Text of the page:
Fadensonnen Gutter Wanderer LP (Fadensonnen)
Wow, I love when a record like this shows up on my doorstep, a project I’ve never heard of (and surely few have) that completely slays, free from the restraints of modern society or, even worse, the music biz. Fadensonnen hail from Brooklyn, and I’ll have to forgive them for that, as Gutter Wanderer is an immaculate long-play record of pointless guitar fireworks. It sounds like the first Purling Hiss album (the one that was all scorching-hot solos and no songs), with less in-the-red distortion and more notes – endless, endless notes. Many of these tracks sound like the folks behind Fadensonnen left the Tascam four-track on fast-forward and decided to riff along with it, in wild swirls of guitar that recall five Demo Moe tracks playing at once, or Borbetomagus if their instrumentation was two guitars and a tape deck. I’m certain that at some point, there was a coherent riff or two, but Fadensonnen stacks a pile of guitars so large that one’s brain cannot focus on anything but its vast outline. What I’m describing could easily be a Merzbow-esque squall that you automatically tune out after a couple minutes, but Gutter Wanderer is constantly moving, bouncing off walls and stumbling over garbage cans like they’re chased by the cops. The confusing hand-made sleeve, wherein you have to fold this tiny little flap open in order to read any liner notes, is the perfect inconvenience to top off this mighty slab of hostile guitar music.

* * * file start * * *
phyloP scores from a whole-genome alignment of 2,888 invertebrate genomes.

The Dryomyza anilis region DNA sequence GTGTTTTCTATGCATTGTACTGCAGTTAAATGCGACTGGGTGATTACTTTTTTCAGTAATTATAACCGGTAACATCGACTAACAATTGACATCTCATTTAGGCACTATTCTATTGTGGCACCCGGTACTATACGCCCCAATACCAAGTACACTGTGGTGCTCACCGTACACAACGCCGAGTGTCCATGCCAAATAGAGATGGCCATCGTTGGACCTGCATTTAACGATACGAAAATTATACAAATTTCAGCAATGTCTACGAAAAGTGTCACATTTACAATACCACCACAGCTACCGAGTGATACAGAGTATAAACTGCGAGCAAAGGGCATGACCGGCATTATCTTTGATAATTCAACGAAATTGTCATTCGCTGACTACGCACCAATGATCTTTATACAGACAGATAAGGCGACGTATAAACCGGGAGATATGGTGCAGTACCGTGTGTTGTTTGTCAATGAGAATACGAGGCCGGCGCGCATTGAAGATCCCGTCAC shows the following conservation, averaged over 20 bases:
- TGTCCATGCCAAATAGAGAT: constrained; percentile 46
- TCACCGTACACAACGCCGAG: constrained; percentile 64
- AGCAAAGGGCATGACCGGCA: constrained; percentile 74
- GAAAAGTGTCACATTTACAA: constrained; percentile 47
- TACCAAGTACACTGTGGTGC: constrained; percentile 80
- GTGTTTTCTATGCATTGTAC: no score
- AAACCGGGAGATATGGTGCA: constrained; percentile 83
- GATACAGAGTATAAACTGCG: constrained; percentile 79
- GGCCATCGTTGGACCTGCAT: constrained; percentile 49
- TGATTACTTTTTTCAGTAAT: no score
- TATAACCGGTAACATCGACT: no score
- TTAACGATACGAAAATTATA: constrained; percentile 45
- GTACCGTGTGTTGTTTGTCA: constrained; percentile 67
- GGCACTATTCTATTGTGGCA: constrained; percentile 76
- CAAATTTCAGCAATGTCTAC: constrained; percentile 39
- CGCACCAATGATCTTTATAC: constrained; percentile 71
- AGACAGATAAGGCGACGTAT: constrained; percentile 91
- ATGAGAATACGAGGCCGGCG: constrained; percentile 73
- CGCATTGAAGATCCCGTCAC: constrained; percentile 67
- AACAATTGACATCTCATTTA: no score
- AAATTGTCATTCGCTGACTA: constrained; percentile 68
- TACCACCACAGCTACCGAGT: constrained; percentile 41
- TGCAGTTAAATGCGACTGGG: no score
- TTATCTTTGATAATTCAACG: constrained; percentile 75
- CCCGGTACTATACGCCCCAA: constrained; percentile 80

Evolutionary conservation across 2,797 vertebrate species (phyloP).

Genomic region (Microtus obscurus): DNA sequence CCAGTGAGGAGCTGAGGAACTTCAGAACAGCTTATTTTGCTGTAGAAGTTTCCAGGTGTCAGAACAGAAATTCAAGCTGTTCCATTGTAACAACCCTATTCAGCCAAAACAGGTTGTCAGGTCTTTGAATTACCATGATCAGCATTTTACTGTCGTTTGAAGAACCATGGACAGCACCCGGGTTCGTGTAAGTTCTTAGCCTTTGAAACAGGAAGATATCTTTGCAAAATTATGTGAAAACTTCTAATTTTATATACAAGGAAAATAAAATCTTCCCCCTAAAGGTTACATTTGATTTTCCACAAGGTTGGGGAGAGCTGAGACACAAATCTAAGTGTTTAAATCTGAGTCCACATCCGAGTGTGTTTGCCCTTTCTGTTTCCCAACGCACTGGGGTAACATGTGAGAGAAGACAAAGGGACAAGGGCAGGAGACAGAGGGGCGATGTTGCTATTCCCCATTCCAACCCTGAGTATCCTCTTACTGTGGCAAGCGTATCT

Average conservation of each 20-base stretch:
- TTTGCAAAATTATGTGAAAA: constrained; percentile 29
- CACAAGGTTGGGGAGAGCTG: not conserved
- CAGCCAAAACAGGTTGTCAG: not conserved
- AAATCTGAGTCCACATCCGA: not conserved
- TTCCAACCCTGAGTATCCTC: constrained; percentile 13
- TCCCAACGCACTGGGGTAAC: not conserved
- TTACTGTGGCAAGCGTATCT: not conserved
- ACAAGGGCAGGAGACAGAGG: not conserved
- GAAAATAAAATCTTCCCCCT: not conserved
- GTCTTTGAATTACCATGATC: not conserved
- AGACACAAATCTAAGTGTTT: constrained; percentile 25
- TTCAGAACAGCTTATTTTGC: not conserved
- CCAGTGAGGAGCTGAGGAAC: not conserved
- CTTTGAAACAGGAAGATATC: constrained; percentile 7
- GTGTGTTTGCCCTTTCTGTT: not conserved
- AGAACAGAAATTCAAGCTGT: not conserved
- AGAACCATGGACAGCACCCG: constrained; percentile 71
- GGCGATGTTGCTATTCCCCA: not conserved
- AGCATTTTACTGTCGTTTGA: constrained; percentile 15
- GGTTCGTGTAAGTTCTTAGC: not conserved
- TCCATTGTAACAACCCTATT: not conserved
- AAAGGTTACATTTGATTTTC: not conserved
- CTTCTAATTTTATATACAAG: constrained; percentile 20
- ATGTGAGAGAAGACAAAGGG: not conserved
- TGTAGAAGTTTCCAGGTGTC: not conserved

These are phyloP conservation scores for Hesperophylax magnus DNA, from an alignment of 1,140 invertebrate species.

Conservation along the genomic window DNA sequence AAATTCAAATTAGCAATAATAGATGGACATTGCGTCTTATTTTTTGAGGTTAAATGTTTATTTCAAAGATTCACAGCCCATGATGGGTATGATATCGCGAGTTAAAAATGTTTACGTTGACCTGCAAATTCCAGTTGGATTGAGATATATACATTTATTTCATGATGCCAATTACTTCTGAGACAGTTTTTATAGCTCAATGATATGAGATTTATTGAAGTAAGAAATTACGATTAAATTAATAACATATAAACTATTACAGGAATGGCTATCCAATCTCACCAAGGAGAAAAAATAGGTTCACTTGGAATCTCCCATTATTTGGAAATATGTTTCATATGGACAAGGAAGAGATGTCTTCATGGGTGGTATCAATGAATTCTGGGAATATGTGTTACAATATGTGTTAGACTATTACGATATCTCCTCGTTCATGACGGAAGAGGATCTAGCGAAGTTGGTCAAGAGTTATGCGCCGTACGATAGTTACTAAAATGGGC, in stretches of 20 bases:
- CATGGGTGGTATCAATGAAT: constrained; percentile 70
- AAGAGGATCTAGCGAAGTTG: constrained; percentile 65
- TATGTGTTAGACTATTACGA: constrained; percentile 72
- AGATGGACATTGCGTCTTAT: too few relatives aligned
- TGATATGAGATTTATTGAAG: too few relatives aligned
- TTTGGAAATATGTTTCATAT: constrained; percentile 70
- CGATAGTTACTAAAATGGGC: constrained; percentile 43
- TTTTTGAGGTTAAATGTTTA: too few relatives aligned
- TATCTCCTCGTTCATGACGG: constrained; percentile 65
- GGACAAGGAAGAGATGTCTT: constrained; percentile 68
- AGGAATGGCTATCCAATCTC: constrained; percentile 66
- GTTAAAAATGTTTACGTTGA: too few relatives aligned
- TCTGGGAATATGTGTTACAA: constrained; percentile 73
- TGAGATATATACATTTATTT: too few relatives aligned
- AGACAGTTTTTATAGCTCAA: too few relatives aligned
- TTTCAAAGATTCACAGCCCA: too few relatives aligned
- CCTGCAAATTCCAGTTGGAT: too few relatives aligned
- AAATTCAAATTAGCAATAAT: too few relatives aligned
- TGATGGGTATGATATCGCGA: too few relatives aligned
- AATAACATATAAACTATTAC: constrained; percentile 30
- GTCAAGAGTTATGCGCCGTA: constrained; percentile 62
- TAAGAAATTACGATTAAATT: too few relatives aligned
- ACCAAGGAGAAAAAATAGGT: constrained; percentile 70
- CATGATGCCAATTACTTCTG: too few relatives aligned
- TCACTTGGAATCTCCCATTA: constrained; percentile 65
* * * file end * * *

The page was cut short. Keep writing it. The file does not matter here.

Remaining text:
Finished Cum Inside Me Bro LP (Load)
Yep, the album is called Cum Inside Me Bro and has a couple meme-people hugging on the cover with fonts taken from Microsoft Word’s 1995 collection. This is the sort of unfriendly garbage that Load Records built its reputation on, and I’m delighted to see that now, long after any sort of noise-rock trend has completely passed by, Load are still doing what they love simply because they love to do it. Musically, Finished fit the bill perfectly too – they play a loud, cavernous form of garage-y noise-rock that would fit well between Homostupids and White Load, not only sonically but aesthetically (so many dudes fascinated by their own sweaty body parts). It’s pretty traditional sounding stuff, not far from Thee Hydrogen Terrors or even Vaz, where the intensity rarely relents, perhaps only at the end of a track where the vocalist unleashes a loud expletive. “Secret Scum” has a particularly nice Kilslug swing, but there’s no fault to be found with any of Cum Inside Me Bro. May the Northeast continue to produce gnarly and gross guitar bands until the Atlantic finally swallows it up.
Good Throb Good Throb 7″ (La Vida Es Un Mus)